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The Atari Times
Added: 27 Mar 2012
This is one game that really makes a splash
By Gregory D. George
September 23, 2002
Reader Average Score
Doom. One word that strikes fear in some and enjoyment in others. The Jaguar was the first system I ever played this game on, and it truly was a turning point in the history of gaming.
Everyone knows Doom. Oh? You’ve never heard of it? Ok. Here’s a synopsis: Run around in a pseudo-3D environment shooting monsters for fun! It’s as simple as that.
The graphics in Doom are nothing short of phenomenal. The walls, ceiling, and floor are all texture mapped. There are “see-through” textures, fireballs that shoot down at you, and a plethora of monsters that attack you. True, the graphics look very dated by today’s standards, but that is typical of all games. The true test of a great game is if the gameplay can withstand the test of time. And there is nothing quite so satisfying a spilling a little demon blood now and then. Even today, however, I think the graphics are wonderful and convey exactly what the designers were looking to do.
Animation of the creatures, however, is one aspect of Doom that has been lacking in virtually all versions of the game. There seems to be only maybe 16 frames of animation for any one character. This includes seeing it from the sides and from the back.
Rating the music in Jaguar Doom is very easy because there is none! I suspect the reason it was omitted was to make room for more monsters or levels. In truth, which would you choose?
The sound effects are wonderful, however, and I especially enjoy the monster’s groans as you blast them with your rifle. (Some of the sounds were actually someone’s stomach growling.)
The control is smooth and tight. This game is also much faster than AvP, which many complained was too slow. In Doom, you zip around at a road runner’s pace. It can sometimes be too fast if you run!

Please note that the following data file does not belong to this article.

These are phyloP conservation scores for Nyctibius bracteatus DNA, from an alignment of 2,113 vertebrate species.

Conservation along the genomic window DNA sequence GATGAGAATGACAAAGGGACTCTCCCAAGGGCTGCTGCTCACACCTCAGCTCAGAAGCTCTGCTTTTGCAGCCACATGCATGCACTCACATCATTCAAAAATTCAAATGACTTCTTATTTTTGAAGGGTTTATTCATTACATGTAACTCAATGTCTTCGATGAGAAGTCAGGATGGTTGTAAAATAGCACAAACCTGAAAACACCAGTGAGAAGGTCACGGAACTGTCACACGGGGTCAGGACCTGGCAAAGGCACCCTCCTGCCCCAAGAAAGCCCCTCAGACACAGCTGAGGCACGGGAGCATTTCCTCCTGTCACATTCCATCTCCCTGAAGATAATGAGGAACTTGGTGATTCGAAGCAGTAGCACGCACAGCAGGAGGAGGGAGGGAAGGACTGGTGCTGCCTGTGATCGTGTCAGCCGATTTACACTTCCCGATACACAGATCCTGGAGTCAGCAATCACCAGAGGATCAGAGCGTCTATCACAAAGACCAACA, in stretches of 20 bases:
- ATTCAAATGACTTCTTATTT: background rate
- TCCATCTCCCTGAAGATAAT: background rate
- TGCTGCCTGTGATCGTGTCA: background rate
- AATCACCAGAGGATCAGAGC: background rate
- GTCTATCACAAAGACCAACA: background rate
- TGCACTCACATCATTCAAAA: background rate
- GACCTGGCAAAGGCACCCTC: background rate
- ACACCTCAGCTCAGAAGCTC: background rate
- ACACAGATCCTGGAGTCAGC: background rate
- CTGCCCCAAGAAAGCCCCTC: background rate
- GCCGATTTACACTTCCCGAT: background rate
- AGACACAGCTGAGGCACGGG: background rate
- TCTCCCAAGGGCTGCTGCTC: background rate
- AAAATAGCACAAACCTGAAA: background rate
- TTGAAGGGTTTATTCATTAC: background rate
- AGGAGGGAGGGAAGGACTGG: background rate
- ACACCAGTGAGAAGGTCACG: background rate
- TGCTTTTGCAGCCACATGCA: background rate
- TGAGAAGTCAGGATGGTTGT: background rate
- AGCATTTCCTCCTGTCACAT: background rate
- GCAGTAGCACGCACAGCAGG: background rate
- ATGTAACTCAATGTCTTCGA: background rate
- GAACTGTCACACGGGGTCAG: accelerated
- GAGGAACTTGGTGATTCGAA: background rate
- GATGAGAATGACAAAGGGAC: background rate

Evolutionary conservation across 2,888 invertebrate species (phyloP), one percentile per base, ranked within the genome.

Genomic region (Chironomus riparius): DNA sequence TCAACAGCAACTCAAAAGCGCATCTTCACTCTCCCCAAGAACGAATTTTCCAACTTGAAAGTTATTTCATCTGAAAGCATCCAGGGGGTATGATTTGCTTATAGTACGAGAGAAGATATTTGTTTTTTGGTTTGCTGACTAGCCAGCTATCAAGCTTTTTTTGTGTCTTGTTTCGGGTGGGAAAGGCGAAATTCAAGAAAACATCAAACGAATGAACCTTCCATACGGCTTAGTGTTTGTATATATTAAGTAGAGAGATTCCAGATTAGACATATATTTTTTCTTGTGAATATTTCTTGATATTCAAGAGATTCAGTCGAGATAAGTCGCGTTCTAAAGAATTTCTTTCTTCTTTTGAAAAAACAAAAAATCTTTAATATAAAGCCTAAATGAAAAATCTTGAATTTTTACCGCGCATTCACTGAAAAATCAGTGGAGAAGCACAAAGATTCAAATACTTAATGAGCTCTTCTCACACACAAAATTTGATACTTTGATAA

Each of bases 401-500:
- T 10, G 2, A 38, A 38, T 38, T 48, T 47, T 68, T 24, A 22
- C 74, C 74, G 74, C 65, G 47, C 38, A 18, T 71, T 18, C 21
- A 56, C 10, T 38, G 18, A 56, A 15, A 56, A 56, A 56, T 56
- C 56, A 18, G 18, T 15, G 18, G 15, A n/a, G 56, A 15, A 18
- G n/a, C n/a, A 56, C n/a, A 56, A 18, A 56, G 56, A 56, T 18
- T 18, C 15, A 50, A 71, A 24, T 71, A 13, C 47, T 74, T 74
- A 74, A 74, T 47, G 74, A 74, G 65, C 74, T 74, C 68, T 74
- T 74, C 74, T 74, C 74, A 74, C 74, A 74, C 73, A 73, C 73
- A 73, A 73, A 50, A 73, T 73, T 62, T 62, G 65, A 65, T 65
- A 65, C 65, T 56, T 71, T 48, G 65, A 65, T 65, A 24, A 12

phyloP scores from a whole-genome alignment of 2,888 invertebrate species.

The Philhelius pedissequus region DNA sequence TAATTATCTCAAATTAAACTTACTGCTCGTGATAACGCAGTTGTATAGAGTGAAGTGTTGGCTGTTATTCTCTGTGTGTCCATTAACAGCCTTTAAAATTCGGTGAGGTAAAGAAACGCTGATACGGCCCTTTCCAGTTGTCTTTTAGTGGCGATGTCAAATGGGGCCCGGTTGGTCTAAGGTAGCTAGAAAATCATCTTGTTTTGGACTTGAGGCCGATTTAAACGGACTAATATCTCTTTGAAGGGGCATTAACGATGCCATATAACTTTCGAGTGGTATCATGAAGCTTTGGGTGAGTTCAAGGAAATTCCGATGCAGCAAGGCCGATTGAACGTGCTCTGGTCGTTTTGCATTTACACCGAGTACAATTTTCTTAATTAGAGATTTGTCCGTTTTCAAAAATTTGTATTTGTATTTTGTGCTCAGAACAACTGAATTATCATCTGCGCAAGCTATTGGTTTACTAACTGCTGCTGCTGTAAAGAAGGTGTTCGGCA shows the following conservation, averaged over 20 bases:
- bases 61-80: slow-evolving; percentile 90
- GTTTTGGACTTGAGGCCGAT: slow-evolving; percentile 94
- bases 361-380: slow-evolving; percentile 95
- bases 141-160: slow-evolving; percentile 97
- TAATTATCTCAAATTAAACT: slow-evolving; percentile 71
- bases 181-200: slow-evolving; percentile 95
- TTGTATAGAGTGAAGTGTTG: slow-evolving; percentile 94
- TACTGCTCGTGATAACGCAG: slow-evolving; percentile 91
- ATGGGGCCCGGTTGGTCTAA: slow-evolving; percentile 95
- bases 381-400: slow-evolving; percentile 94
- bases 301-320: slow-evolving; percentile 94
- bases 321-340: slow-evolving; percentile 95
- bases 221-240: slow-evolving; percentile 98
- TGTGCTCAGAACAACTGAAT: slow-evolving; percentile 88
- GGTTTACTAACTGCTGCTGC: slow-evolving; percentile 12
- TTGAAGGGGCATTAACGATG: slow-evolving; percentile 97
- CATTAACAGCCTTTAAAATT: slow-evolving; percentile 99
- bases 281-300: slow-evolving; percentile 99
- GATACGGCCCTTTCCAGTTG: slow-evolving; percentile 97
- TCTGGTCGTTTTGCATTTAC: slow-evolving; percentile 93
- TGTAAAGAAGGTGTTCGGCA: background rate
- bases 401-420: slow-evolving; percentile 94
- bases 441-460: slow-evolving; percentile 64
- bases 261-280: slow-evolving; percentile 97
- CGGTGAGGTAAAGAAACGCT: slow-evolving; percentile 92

Jaguar Doom is one of the few games that supports networking. You can battle it out with a friend or take on the monsters together. The only problem is that the Jaguar itself has several bugs in it which make network games crash on occasion. The only thing you can do is restart the game. Bummer!
The only things missing from the Jaguar version of Doomare a few of the monsters (the spider-demon is the only one I know of for sure), the music, and a level or two. Otherwise, Jaguar Doomis an incredible accomplishment because it mimics the PC game so very closely. Certainly, adding another 4 megabits might have made it a perfect PC clone.
This version of Doom compares favorably to other console versions. Not the best, but certainly not the worst.
Want proof of magazine bias against the Jaguar? Find the Jan. 95 issue of EGM where they rate both the Jaguar and Sega 32X versions of Doom. Which one do you suppose got a higher rating? The Jaguar version is full screen, has multiple views of the monsters, has more levels, includes networking support, has a better resolution, has more sound effects, and was even programmed by John Carmac himself! Yet, the 32X version gets an average rating of 8.4 while the Jaguar version rates as a 6.75! Now, if that isn’t bias against the Jaguar, I don’t know what is. (For a more in-depth comparison, check out the EGM Reviews Doom article.)
Doom is one of the landmark games of all time. Get it. Play it. Love it. Worship it.
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